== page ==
Originally created 04/27/04

News you can use



BACK IN TIME

APRIL 27, 1943

Police last night were seeking an unknown soldier who was alleged to have attacked a young married woman in Julian Smith Park late Sunday.

Jim Sims, elderly night watchman at the park, told officers that he fired four shots at the man when the soldier turned on him after he had caught him attempting to force his attentions on the young girl.

The watchman said the soldier hurled him to the ground when he started to place him under arrest, then fled.

The young woman, 17, said the soldier followed her after she alighted from a Lake View bus near the park.

AROUND TOWN

TODAY

ORCHESTRA CONCERTO CONCERT: The winners of the Augusta State University Department of Fine Arts Concerto will perform at the ASU Orchestra Concerto Concert at 8 p.m. in the Grover C. Maxwell Performing Arts Theatre. The concert is free. For more information, call 737-1453.

COLISEUM AUTHORITY MEETING: The Coliseum Authority will hold a meeting at 9 a.m. in meeting room E/F in the Augusta-Richmond County Civic Center, 601 Seventh St. The meeting is open to the public.

TEACHER'S FAIR: The Cultural Arts Educators of Augusta Teacher's Fair will be held from 3 to 6 p.m. in the gymnasium of First Baptist Church of Augusta, 3500 Walton Way. All CSRA teachers, whether from public, private or home schools, are encouraged to attend. For more information, call 826-4706.

WEDNESDAY

GRIEF TELECONFERENCE: Elliott Sons Funeral Homes, the Medical College of Georgia, St. Joseph Center for Hospice and Palliative Care and the United Hospice of Augusta will play host to the Hospice Foundation of America's 11th annual Living With Grief Teleconference Wednesday at 11:30 a.m. at MCG's Greenblatt Library and at 1 p.m. in Rooms 10 and 11 of Hardy Hall at Augusta State University, 2500 Walton Way. This year's subject is "Living With Grief: Alzheimer's Disease," moderated by ABC News' Cokie Roberts. The teleconference is free. For more information, call 650-1522.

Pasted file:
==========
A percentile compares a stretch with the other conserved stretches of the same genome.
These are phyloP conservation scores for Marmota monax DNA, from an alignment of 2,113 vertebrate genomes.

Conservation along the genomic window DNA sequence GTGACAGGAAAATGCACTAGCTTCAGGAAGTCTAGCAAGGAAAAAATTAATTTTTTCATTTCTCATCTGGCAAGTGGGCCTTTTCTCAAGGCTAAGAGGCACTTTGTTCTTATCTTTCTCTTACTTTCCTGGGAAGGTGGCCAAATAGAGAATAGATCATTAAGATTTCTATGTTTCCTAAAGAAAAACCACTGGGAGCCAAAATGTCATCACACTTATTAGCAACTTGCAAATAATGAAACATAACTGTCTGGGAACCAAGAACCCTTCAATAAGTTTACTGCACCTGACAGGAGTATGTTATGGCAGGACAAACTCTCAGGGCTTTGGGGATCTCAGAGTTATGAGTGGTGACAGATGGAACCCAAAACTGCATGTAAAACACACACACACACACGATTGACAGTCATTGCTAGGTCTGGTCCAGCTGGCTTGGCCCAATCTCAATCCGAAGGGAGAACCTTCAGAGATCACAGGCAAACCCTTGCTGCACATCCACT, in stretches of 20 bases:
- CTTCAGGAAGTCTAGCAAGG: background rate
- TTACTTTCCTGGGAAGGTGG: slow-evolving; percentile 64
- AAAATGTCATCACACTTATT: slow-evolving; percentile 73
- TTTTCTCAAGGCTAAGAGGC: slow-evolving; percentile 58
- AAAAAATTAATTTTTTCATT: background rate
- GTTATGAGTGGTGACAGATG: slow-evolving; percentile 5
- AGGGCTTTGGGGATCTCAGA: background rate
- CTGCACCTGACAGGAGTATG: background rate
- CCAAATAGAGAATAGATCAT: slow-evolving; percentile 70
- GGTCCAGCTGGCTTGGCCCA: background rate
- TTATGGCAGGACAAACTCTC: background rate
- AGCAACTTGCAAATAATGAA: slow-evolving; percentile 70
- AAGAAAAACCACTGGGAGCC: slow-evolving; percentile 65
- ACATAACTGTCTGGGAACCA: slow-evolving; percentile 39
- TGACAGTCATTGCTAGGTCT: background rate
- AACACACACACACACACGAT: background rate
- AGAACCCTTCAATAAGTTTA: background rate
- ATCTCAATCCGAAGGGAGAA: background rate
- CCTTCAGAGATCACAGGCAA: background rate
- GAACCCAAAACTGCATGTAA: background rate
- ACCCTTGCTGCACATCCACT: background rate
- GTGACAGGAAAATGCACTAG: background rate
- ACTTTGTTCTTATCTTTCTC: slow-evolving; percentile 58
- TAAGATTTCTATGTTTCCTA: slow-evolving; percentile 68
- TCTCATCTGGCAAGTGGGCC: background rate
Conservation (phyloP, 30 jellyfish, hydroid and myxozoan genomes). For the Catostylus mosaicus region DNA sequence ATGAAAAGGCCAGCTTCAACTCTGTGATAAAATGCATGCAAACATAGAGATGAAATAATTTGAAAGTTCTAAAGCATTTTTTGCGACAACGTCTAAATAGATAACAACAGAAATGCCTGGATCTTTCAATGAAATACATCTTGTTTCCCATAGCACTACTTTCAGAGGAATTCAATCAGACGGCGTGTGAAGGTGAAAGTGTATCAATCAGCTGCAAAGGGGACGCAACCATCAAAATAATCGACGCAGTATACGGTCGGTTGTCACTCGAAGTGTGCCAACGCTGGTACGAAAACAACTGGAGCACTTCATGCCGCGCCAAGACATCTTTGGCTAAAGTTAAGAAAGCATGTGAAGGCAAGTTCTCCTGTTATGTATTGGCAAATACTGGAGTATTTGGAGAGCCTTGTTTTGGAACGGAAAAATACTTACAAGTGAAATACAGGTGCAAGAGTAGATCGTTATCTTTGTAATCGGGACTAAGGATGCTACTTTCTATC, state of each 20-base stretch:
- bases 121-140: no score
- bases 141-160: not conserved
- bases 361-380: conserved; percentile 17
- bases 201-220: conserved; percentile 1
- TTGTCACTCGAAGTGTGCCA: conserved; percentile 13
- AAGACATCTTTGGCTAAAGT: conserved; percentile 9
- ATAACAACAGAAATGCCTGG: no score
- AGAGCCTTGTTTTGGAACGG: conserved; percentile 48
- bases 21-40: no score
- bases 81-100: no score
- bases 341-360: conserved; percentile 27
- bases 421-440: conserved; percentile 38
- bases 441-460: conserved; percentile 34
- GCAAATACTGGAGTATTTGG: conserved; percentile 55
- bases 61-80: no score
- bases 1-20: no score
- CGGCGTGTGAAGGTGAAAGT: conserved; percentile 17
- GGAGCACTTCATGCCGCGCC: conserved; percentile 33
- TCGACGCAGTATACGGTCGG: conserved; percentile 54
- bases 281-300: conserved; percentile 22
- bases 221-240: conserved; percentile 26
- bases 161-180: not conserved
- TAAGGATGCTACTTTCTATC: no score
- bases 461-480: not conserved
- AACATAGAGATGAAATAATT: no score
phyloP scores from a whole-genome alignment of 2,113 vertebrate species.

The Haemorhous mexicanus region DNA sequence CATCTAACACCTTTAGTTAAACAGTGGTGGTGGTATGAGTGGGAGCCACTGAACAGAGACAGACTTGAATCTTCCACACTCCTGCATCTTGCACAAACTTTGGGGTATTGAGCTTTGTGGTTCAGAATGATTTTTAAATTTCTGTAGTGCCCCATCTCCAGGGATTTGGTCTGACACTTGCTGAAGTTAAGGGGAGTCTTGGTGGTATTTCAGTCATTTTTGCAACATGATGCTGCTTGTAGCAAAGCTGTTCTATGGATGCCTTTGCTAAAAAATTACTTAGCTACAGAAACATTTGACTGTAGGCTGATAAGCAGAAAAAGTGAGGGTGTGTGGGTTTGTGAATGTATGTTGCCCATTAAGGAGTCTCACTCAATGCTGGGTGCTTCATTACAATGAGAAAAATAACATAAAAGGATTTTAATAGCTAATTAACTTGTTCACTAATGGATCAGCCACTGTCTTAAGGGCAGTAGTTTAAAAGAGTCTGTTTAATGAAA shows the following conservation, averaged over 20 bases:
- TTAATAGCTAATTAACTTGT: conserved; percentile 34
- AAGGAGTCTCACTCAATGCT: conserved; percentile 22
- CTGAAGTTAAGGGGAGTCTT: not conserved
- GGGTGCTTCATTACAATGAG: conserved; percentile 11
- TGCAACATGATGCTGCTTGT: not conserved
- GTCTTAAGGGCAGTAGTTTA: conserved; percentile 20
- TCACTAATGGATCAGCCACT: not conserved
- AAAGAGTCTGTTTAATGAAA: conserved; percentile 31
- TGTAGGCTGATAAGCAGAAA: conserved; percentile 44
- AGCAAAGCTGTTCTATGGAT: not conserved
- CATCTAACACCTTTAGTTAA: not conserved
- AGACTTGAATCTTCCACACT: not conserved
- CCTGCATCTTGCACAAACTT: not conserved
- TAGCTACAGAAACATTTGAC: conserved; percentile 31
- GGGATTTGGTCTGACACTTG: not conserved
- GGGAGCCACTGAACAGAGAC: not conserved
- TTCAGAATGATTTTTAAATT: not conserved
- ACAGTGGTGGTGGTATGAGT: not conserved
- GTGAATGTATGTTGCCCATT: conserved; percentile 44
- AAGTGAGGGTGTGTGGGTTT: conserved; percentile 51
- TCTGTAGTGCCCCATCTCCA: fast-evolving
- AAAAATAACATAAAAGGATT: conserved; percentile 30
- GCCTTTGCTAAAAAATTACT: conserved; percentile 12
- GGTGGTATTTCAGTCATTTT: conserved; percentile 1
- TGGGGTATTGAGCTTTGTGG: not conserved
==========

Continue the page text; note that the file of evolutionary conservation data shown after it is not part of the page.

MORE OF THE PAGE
AVOIDING A RED FACE

One way to reduce the embarrassing acnelike flare-ups of rosacea, which affects an estimated 14 million Americans, is to reduce stress.

A survey of more than 700 patients found that 91 percent reported that emotional stress caused their rosacea to flare up, and 78 percent said they always or sometimes used stress-management techniques in their lifestyle, Harvard's Dr. Ted Grossbart reported in the journal Rosacea Review.

Of those who worked at controlling their stress, 83 percent reported that it reduced or sometimes reduced their rosacea flare-ups.

Rosacea typically begins after age 30 as a flushing or redness on the cheeks, nose, chin or forehead that may come and go. As the disease progresses, the redness becomes ruddier and more persistent, and small dilated blood vessels may appear.

- From wire services

VCR MAINTENANCE

Dust and dirt can build up inside VCRs over time, requiring periodic cleaning to keep them working properly.

To do this, take a cotton swab soaked in isopropyl alcohol. Open the tape door and rub the swab along the heads of the VCR. These black dots mounted on a silver cylinder are the carbon filters that read tapes. After cleaning the heads, take a new tape and let it run in the VCR for three to four minutes.

If this doesn't get the VCR clean, the machine might need to be professionally serviced.

GETTING A LIFT

Most people don't worry about their back until it's already hurting them. Improper lifting of heavy objects causes needless back injuries. If you must lift a heavy object, take some time to prepare:

  • Always bend at the knees, never at the waist.
  • Keep the object close to your body.
  • Don't twist your body.
  • Avoid lifting it over your head or over an obstruction.
  • Get a good grip on the object. Clean and dry surfaces are easier to handle than wet and greasy ones.
  • If possible, divide a heavy load into several smaller ones.
  • When lifting below chest level, keep your lower back curve locked in position. When lifting above the chest level, tighten your abdomen to lessen the load on your spine.
  • When moving the object, push it instead of pulling it.
  • Make sure your footing is secure. Do not lift objects that obscure vision and footing.
  • Lift smoothly and slowly. Do not jerk the load.
  • Whenever possible, use a dolly or cart to carry the object.
  • Ask for help when moving heavy objects.